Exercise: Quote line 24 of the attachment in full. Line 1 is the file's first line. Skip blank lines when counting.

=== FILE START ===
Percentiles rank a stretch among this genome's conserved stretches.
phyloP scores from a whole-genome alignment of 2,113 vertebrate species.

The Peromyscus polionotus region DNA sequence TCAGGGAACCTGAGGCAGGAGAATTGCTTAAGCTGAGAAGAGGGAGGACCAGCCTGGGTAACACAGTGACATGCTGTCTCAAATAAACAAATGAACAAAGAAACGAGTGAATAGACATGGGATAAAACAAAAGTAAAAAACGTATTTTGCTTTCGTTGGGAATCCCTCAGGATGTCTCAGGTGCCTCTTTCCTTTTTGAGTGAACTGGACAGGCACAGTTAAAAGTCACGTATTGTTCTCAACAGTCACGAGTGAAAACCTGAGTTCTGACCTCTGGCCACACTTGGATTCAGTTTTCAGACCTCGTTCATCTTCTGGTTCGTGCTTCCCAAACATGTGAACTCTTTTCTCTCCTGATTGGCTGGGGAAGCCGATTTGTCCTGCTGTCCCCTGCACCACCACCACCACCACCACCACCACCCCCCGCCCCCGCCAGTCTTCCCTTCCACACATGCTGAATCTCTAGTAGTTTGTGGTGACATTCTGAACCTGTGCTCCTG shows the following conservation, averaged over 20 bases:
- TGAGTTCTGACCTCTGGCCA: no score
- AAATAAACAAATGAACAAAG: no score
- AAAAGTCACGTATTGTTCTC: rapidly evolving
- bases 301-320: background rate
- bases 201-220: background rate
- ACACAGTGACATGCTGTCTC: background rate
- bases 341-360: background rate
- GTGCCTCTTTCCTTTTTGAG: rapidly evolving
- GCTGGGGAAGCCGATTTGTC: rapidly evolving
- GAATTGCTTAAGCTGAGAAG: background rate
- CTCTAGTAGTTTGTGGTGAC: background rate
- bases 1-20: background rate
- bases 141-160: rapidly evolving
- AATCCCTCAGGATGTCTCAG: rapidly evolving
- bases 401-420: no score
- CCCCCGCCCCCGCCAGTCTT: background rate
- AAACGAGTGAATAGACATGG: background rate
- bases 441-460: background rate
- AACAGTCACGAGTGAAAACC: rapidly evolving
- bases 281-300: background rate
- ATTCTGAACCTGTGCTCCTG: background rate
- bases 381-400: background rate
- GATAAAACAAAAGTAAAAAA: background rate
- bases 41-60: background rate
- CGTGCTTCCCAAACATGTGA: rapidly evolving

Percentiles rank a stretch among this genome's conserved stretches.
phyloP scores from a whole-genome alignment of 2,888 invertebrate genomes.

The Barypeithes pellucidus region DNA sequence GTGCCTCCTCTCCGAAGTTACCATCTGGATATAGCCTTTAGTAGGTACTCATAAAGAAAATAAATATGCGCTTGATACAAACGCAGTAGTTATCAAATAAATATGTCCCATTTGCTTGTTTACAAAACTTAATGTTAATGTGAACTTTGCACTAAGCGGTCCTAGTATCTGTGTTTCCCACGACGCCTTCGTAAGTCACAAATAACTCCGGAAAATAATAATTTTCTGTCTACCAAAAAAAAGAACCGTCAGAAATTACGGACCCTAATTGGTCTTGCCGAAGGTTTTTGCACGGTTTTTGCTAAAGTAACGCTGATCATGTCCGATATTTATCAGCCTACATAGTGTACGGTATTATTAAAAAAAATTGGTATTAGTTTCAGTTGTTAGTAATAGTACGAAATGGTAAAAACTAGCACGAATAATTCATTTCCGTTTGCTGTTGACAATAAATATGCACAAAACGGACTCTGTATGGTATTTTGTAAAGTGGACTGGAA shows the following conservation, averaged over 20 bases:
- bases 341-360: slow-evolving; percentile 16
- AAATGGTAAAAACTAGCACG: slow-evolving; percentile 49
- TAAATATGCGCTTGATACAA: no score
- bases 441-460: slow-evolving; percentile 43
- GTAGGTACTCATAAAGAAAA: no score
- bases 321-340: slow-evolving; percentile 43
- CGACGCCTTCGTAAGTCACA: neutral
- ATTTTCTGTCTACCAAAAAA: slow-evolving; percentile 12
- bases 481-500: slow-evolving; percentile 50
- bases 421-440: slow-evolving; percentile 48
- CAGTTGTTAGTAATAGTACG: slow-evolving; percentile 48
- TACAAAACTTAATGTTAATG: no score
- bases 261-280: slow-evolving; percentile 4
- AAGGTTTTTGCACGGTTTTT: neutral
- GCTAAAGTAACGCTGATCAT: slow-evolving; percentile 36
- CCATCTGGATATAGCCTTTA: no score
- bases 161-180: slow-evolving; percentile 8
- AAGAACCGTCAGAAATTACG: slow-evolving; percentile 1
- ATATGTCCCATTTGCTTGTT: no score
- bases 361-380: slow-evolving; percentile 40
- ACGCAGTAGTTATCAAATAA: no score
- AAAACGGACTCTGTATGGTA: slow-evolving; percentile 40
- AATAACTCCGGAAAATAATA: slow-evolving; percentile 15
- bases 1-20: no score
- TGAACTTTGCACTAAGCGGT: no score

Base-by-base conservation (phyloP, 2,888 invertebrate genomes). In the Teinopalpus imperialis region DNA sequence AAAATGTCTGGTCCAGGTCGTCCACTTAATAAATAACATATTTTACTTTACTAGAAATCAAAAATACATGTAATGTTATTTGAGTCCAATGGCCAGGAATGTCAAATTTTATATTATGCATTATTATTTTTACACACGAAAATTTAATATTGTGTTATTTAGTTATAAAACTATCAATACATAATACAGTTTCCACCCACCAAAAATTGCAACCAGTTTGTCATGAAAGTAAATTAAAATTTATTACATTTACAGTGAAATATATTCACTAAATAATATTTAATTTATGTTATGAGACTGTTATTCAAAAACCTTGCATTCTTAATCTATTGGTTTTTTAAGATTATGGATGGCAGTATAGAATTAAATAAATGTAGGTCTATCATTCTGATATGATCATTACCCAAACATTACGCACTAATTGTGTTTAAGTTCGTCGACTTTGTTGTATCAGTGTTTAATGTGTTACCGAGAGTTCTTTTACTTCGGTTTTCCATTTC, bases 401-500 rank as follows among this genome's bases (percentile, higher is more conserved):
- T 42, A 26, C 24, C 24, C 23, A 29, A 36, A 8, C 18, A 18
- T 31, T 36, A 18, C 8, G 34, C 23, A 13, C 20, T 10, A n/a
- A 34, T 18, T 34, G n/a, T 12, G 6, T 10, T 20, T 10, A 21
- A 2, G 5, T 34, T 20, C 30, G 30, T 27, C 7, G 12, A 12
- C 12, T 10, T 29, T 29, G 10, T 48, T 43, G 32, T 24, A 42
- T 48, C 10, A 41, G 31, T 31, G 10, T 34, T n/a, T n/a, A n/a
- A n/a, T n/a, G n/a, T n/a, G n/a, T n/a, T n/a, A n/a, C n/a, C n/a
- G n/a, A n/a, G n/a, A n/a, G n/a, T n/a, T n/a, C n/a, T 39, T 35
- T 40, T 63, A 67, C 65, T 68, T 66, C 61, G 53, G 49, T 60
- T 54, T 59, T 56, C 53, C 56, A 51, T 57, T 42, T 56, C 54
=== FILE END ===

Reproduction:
- ATTCTGAACCTGTGCTCCTG: background rate